As positions in Merkel's latest domestic battle hardened, the CSU's Bavarian state premier Markus Soeder said that "in immigration, we must no longer do things by halves. We must think about the local population, not just the rest of Europe."

What makes the rebellion especially surprising is that Merkel's CDU and the more conservative CSU are traditional sister parties, but the emotional immigration issue has opened a rift between them that is deepening as the CSU faces an electoral threat by the AfD in a state poll in October.

In sharp contrast to Merkel, Seehofer has voiced open sympathies for right-wing populist governments that are tough on immigration, from Hungary to Austria and Italy. When Seehofer met Austrian Chancellor Sebastian Kurz on Wednesday, Kurz announced that the interior ministers in Vienna, Rome and Berlin had formed an "axis of the willing" to combat illegal immigration.

Which is just the thing Merkel, and her liberal, globalist influencers, hates to hear.

The same day Seehofer boycotted Merkel's "integration summit", grouping volunteers and agencies that support refugees, first citing a calendar clash and then saying he objected to the presence of a critical journalist there.

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For Merkel, the row within her conservative family is the worst crisis in her fourth-term government, which took half a year to build after the inconclusive elections last year and also includes the centre-left Social Democrats (SPD), the other party to see its support crater at the last elections at the expense of the AfD. After three-hour talks between Merkel and Seehofer late Wednesday failed to resolve the border control issue, a session in the Bundestag was halted Thursday so the CDU and CSU camps could huddle separately, a highly unusual step.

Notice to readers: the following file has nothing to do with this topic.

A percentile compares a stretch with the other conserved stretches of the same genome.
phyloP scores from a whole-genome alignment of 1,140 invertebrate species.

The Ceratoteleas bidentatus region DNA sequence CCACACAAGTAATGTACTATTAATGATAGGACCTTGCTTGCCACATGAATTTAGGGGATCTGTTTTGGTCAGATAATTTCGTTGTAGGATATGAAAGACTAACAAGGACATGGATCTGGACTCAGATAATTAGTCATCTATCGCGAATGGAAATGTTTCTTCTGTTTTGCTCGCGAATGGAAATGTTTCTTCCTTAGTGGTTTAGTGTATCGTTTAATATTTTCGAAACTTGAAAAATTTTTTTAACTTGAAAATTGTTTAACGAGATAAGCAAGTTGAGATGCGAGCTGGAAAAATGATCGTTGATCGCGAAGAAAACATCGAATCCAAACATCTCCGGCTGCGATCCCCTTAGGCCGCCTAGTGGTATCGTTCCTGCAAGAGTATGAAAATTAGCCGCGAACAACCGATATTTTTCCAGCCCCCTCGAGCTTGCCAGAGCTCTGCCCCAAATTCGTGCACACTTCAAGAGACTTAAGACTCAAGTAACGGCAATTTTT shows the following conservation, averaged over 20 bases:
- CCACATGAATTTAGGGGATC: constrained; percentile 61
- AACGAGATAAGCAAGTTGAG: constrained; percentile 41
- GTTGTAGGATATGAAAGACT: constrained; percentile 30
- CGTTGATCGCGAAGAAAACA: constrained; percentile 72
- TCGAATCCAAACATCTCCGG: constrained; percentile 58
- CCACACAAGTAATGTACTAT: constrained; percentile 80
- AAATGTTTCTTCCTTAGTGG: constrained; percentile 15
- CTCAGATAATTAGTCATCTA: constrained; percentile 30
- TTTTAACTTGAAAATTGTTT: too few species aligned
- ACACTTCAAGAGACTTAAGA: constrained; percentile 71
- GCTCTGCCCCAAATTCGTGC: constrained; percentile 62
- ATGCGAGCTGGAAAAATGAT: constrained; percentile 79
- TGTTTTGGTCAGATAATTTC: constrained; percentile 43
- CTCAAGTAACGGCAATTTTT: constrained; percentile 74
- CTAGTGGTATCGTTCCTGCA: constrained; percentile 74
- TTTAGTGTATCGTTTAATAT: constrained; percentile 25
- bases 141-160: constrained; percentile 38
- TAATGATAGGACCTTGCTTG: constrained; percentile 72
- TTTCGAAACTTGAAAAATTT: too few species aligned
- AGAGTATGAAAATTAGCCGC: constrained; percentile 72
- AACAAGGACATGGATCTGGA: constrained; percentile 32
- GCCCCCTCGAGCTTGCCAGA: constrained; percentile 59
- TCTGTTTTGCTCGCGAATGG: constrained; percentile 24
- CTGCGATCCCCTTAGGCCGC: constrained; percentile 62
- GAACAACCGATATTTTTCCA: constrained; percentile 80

But worst of all for the chancellor, is that Merkel's support on the border issue also appears weak within her own CDU ranks, with a Bild daily poll of MPs finding that just a handful were willing to publicly back her on the issue.

One of the CDU lawmakers, Axel Fischer, said that "we've been discussing this topic since 2015. At some stage, we must reach a decision, if necessary with a vote of confidence."

The CDU on Thursday offered a compromise to the CSU - giving border police the right to immediately turn back migrants who have previously been denied asylum in Germany. Merkel's party also said Berlin should quickly reach agreements with frontline states on returning migrants there, with the goal of "avoiding uncoordinated, unilateral steps at the expense of third parties" in the EU.

But this approach did not appear to appease the CSU, whose lawmaker Alexander Dobrindt reiterated that "we have told the CDU that we see a need for action right now".

The bottom line for Merkel: admit that her refugee policy has been disastrous and reverse it, or suffer a rebellion, either within her coalition or her own party, and find her political career over in the most bizarre way imaginable: by pushing a George Soros agenda, which is gradually claiming the political life of every "progressive, liberal" European politician.